London gold market moves step closer to reform
London's gold market moved a step closer to reform of a century-old method of setting the price of gold, authorities said Wednesday.
London Gold Market Fixing Limited -- comprising four banks that set the gold fix twice per day -- announced in a statement that it has begun searching for a new company to oversee the scandal-hit process after top-level reform talks.
"LGMFL announces ... its intention to appoint a third party administrator to assume responsibility for the administration of the gold fixing process," it said.
The grouping added that it was also seeking to recruit an independent chairperson for its board.
The LGMFL added that an industry body, the London Bullion Market Association, will also help coordinate the overhaul.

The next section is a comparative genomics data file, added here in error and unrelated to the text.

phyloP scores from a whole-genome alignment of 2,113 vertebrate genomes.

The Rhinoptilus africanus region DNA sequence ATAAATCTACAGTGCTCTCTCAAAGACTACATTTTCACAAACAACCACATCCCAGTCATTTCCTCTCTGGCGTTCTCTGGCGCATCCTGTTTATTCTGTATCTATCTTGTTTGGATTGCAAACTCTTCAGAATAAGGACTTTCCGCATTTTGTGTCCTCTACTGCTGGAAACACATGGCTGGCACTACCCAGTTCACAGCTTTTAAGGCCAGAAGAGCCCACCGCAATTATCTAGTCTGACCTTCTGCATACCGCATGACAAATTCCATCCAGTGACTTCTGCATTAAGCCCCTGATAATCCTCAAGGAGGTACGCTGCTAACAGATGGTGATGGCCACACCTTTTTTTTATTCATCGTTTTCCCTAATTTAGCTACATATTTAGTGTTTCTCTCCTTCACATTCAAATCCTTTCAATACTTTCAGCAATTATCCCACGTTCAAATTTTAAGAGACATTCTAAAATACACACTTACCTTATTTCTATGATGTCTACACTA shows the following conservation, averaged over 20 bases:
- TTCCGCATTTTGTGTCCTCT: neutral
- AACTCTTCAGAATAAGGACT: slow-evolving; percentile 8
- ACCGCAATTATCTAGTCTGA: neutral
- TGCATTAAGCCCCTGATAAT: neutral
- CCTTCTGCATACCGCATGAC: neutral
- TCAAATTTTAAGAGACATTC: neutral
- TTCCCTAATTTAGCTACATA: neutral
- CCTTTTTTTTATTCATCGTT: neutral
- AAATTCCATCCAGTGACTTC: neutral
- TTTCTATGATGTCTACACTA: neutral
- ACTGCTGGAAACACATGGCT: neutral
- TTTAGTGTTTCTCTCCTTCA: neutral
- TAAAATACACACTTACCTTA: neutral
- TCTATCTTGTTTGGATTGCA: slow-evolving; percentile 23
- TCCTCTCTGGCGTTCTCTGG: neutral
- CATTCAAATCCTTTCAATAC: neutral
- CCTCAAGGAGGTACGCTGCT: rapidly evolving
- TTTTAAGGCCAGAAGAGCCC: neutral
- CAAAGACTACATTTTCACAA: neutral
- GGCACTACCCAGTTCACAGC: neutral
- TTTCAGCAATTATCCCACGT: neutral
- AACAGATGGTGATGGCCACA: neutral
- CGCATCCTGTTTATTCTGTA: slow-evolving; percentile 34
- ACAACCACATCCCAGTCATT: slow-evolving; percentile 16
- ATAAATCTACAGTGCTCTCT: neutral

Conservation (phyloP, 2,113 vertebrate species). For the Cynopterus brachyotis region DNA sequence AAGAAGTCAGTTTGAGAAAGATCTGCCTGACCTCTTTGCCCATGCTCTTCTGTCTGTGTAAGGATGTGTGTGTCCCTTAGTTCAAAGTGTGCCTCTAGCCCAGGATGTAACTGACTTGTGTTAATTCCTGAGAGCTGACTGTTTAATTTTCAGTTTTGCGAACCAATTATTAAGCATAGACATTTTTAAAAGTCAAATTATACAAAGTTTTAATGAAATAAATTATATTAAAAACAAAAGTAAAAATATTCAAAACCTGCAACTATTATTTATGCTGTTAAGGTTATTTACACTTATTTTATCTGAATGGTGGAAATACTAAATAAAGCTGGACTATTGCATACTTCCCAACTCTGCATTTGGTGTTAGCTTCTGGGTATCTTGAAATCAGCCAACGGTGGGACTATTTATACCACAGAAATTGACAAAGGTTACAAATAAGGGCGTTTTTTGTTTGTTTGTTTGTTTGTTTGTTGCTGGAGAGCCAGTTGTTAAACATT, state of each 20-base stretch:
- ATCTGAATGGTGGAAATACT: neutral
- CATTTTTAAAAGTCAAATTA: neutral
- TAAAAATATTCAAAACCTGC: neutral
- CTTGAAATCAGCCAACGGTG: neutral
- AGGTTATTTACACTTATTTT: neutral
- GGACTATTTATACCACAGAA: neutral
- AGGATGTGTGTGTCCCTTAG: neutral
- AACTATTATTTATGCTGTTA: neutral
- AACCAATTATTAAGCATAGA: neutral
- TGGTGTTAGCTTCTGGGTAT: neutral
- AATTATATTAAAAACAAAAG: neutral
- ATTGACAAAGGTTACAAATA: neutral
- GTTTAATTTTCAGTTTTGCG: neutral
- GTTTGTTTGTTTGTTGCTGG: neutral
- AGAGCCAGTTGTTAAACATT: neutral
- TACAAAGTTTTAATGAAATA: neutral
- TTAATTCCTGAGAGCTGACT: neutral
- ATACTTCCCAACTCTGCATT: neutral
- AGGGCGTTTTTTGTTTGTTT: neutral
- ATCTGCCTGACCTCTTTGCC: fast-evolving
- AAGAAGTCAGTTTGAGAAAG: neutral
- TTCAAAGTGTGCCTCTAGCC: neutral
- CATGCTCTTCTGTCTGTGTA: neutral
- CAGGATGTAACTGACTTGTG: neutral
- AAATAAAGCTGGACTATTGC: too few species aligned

The industry is seeking to modernise the so-called London Gold Fix, following talks over potential changes last week.
London's Gold Fix, the global benchmark, affects the flow of billions of dollars worldwide every day. But it has been tainted by a rigging scandal and attacked by critics as old-fashioned.
The benchmark gold price is set by four banks at 10:30 am London time (0930 GMT) and 3:00 pm, via teleconference.
The banks -- Britain's Barclays and HSBC, Canada's Scotiabank and Societe Generale of France -- all agree the price twice daily. Germany's Deutsche Bank pulled out of the panel earlier this year.
The process begins with the so-called spot price of gold, which is based on the current market rate of contracts for physical delivery of the metal.
The four banks must then declare whether they are interested in buying or selling at this level. The price can fluctuate depending on the balance of supply and demand, and settles on a "fixing".
The system lurched into crisis this year when Barclays was fined more than £26 million ($45 million, 33 million euros) by British regulators after a ex-trader at the troubled bank admitted attempting to manipulate the gold price.
Some analysts believe however that the market price of gold, which is driven by investment and jewellery demand, could climb as a result of an overhaul.
© 2014 AFP